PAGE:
About our organisation
The life-events that displaced people experience in the course of becoming, and often remaining, displaced can be disempowering to the point of dehumanisation. Over time, RAPAR has learned that if the feeling of profound disempowerment or dehumanisation is present, a particular environment is essential for the person to re-connect with the self-belief that all of us need to take constructive action about our lives. In this environment, everyone’s fundamental right to equal treatment as human beings is explicitly asserted and conscientiously sustained. RAPAR has found that even if we come from extremely different social, economic, cultural and linguistic situations, traditions and life experiences, members who commit to interpersonal equality as they work together will assume attitudes and demonstrate behaviours that establish, grow and sustain practical forms of constructive action and learning. RAPAR members who opt to become active volunteers commit to working with, not on or for, each other, as equals. RAPAR is a membership organisation.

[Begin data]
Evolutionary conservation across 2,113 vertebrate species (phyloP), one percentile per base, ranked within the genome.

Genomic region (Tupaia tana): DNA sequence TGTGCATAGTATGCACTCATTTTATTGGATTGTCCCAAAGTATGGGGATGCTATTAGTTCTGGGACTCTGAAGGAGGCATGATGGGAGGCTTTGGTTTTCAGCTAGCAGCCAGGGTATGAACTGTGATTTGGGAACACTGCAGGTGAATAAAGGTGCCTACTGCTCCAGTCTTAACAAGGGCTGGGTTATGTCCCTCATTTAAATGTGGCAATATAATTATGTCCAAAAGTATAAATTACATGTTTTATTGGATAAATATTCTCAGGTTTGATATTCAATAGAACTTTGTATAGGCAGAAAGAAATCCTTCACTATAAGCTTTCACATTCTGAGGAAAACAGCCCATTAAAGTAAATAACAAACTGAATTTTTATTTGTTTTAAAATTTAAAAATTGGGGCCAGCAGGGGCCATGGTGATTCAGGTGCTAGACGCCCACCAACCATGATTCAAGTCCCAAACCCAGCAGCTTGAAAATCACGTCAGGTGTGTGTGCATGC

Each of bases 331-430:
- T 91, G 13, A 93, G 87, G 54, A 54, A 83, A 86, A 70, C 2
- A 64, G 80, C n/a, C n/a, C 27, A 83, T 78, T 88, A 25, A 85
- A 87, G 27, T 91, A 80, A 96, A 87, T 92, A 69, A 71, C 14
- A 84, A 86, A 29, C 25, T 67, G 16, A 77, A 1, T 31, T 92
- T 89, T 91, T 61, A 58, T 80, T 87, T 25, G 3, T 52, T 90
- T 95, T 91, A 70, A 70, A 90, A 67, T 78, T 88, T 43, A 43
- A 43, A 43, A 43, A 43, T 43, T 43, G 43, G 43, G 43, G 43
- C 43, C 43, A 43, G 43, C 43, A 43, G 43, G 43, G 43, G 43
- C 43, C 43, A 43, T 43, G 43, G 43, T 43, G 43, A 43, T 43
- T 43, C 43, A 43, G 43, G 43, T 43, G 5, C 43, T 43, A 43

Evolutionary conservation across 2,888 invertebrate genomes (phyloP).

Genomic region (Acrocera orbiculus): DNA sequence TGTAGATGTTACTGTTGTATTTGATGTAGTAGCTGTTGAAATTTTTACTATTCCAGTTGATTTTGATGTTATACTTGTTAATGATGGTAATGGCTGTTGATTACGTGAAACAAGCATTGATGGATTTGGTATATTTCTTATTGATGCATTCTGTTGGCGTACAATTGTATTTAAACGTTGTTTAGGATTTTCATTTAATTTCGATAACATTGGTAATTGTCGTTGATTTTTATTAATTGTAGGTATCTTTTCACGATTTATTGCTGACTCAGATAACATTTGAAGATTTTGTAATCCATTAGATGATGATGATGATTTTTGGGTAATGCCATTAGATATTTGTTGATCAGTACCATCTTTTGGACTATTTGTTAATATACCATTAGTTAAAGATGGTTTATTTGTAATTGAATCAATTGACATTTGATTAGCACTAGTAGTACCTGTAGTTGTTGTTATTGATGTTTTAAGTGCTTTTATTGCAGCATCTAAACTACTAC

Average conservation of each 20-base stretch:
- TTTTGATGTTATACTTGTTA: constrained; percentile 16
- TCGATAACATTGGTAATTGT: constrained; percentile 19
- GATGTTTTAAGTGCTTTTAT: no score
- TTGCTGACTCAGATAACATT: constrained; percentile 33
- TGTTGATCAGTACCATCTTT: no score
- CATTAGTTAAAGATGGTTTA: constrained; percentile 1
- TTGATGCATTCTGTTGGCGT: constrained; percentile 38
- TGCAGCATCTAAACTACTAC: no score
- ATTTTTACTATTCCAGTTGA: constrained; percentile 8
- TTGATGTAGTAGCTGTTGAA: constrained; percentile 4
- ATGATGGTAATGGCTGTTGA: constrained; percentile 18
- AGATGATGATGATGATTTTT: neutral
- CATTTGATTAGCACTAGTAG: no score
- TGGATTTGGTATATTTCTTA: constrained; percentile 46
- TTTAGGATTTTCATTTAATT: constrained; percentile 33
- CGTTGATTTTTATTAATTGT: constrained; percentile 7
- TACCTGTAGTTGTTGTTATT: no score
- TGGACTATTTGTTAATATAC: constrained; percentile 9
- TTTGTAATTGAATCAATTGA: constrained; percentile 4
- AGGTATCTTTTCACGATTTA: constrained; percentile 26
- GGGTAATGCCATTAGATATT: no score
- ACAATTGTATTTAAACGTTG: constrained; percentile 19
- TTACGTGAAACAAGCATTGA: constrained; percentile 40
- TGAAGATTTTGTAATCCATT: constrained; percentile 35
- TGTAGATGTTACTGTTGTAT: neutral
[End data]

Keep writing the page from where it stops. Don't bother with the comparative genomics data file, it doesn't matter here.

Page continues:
The change we want to see
For all the best possible reasons, we don’t want RAPAR to have to exist in its current form i.e. doing what it does because there are so many human right violations occurring that must be interevened upon. RAPAR wants the world to be one where all people are equally able to work together to uphold, sustain and continuously explore human rights.